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I remember those! Lyons Corner Houses

Posted on Jan 27, 2012 by Paul Tiernan

The J. Lyons flagships shops were the Corner Houses situated on or near the corners of Coventry Street, the Strand and Tottenham Court Road in London. They were started in 1894 and remained until 1977. They were gigantic places with food being served on four or five floors. In its heyday the Coventry Street Corner House served about 5000 covers and employed about 400 staff. There were hairdressing salons, telephone booths and even at one point a food delivery service. For a time the Coventry Street Corner House was open 24 hours a day. In their heyday, Lyons had 250 Corner Houses in London.

In 1926 there was a staff competition to name to choose a nickname for the Lyons teashops’ waitresses – the former name of ‘Gladys’ was now seen as old fashioned. The name ‘Nippy’ was eventually chosen, presumably because the waitresses nipped speedily around – often trying to avoid the advances of middle-aged men? Although it was reported by Picture Post that 800-900 Nippies got married to customers ‘met on duty’ every year and they wrote that ‘being a Nippy is good  training for a housewife’. If ‘Nippy’ sounds a trifle strange as a name for a waitress, it’s worth noting that other rejected suggestions included ‘Sybil-at-your-service’, ‘Miss Nimble’, Miss Natty’, ‘Busy Betty’ and even ‘Dextrous Doris’.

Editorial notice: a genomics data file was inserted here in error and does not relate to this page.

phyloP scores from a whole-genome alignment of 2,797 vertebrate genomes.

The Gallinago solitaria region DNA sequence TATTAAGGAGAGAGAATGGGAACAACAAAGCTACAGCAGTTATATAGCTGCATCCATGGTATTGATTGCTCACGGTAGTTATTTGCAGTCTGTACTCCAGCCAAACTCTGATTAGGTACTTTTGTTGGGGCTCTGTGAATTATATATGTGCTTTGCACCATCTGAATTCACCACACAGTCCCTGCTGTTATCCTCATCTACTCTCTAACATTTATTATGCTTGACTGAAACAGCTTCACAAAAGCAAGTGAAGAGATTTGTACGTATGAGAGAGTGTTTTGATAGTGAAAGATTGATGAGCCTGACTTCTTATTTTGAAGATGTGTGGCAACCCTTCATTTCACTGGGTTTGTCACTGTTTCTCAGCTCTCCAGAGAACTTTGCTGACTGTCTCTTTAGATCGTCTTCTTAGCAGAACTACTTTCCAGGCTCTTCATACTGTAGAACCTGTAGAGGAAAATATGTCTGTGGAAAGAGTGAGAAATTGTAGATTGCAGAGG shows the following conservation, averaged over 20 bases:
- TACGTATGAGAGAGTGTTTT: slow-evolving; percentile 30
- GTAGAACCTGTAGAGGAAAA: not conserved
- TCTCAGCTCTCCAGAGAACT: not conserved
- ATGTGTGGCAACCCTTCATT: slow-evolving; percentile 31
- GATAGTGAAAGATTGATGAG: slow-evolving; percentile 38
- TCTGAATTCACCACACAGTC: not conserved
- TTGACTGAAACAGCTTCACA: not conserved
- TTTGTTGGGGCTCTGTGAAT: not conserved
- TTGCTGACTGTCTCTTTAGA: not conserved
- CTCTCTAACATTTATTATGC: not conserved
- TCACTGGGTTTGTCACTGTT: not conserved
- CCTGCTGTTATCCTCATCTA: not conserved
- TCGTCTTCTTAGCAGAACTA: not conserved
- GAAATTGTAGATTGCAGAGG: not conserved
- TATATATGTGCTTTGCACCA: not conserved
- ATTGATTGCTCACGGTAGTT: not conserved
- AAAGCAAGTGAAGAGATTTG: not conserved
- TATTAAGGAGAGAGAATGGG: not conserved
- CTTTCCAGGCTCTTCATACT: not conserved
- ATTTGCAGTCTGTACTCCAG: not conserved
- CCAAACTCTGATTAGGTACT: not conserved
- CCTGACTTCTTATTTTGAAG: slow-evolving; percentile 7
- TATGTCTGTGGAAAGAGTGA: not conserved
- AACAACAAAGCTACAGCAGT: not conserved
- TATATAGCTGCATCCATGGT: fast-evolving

Interiors were a pragmatic mix of stainless steel hot counters and elegant cornices!

The Corner Houses finally closed in 1977, partly, I imagine, due to Lyons refusal to redecorate in the 1970s seemingly obligatory scheme of geometric patterns in oranges and browns (I think I once owned a zipped cardigan in said scheme!). A rather superior version of the tea house still exists in the form of Betty's of Harrogate, York & Northallerton. I'm off now for a spot of tiffin!



  • I began my training as an assistant restaurant manager in 1964 at the Oxford Corner House. My very first shift was a 3-close in the Brasserie. I think I was destined for teashops but the training manager, Miss Alibert was ill and Miss Chambers took me to the Strand Corner House where I stayed for several years. I spent ten years altogether with J Lyons.
    I began in the Hamilton Room and Salad Bar with Mr Myhill, Mr Glanville and Miss Price sometimes relieving in the Bacon and Egg. Nippies, Clara, Hilda and Dickie worked in the Hamilton Room then. I later transferred down to the ground floor, Trafalgar Room, Wimpy and Cocktail Bar originally under Mr Bettsche and later Mr Gray. The Monks Tavern was constructed during that time. I well remember Miss Elliot, Miss Bennet and the three Davies’s. I was a raw recruit of 19/20 but they had to address me as ‘madam’.